Jacquelyn Martin/Associated Press
The crowd attending the "Restoring Honor" rally, organized by Glenn Beck, is seen from the top of the Washington Monument in Washington, on Saturday, Aug. 28, 2010.
On Saturday, a large crowd converged on the National Mall in Washington, for conservative commentator Glenn Beck's "Restoring Honor" rally.
How large was it?
Event organizers secured a permit from the U.S. National Park Service for a 300,000-person crowd. Afterward, Beck said its size ranged from 300,000 to 600,000.
CBS News, which commissioned aerial photography of the event, said Glenn had an audience of 87,000. Other news organizations put the figure at "tens, perhaps hundreds of thousands of people" (NBC News), "more than 100,000 people" (ABC News), and "tens of thousands of people" (NPR).
After President Obama's inauguration, a Slate Explainer column tackled this question: "How Do You Measure a Crowd?"
"Basic arithmetic," Juliet Lapidos writes. "Estimates depend on three variables: the area of the available space, the proportion of the space that's occupied, and the crowd's density."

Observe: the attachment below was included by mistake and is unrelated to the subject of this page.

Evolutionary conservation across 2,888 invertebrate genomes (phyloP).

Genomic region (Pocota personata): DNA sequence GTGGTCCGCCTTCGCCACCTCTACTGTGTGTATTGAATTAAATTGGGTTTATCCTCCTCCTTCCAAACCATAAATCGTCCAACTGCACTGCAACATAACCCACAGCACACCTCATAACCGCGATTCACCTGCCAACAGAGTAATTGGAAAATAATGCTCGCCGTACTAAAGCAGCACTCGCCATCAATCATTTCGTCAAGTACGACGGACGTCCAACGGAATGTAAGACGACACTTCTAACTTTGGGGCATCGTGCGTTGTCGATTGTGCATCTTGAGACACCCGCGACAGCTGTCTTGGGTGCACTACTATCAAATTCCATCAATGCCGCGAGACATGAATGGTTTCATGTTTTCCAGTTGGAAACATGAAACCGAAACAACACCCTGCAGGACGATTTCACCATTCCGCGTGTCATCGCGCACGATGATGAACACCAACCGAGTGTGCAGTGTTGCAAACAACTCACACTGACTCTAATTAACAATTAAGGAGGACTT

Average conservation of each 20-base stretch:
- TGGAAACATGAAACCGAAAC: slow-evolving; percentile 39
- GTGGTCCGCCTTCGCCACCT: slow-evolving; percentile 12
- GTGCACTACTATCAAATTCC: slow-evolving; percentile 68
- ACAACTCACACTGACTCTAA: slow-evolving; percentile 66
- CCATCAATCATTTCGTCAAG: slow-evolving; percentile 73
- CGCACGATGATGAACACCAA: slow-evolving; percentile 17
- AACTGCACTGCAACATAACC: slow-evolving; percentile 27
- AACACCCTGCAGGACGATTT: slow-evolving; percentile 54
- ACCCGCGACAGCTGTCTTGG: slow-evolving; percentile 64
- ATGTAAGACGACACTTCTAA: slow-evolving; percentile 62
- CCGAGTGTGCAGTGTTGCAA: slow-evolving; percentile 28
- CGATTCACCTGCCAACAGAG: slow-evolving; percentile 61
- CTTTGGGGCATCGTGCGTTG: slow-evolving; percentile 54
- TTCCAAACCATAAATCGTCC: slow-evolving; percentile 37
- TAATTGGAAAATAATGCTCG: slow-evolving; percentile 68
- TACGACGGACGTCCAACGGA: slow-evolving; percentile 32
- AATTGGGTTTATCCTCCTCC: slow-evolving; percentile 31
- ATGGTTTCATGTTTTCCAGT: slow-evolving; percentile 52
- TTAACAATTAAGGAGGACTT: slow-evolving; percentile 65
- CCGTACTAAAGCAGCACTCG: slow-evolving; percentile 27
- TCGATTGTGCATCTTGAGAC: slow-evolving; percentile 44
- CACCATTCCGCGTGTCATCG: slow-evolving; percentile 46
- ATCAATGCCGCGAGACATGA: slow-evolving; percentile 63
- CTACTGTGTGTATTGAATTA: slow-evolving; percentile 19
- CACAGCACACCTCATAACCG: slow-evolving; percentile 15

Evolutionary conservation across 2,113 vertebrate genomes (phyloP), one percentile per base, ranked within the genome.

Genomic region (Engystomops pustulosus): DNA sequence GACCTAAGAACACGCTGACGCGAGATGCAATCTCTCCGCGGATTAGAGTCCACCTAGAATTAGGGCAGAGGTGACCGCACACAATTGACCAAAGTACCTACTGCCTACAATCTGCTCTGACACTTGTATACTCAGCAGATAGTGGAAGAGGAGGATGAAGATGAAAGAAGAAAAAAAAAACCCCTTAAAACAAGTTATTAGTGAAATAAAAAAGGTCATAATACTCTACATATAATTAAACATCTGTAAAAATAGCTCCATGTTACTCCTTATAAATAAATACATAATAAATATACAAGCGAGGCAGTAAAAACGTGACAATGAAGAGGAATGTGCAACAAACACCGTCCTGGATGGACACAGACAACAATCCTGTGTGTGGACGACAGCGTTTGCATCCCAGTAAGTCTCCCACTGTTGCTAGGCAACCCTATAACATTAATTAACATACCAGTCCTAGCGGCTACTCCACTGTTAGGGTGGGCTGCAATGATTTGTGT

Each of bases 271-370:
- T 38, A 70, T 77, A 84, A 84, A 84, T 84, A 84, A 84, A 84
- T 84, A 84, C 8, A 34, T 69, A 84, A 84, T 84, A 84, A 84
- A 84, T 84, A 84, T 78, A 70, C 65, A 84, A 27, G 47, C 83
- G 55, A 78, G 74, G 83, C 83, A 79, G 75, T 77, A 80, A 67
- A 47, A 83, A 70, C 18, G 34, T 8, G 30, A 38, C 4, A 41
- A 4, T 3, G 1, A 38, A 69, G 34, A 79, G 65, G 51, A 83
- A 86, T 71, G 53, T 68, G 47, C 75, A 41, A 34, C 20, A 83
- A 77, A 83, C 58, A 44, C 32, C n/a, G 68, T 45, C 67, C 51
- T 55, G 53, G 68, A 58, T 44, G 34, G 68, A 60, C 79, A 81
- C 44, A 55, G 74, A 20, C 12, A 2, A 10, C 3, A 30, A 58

While the first measurement is objective, and the second fairly easily determined with aerial photography, the third is a little trickier. It's customary to assume that in a very crowded place (like a commuter train during peak hours) people occupy 2.5 square feet, whereas in a looser gathering each person takes up more like 5 square feet.
She cites "The [?]-Man March," a 2003 Wired magazine article, in which the director of Boston University's Center for Remote Sensing suggests aerial photography usually provides the most accurate count.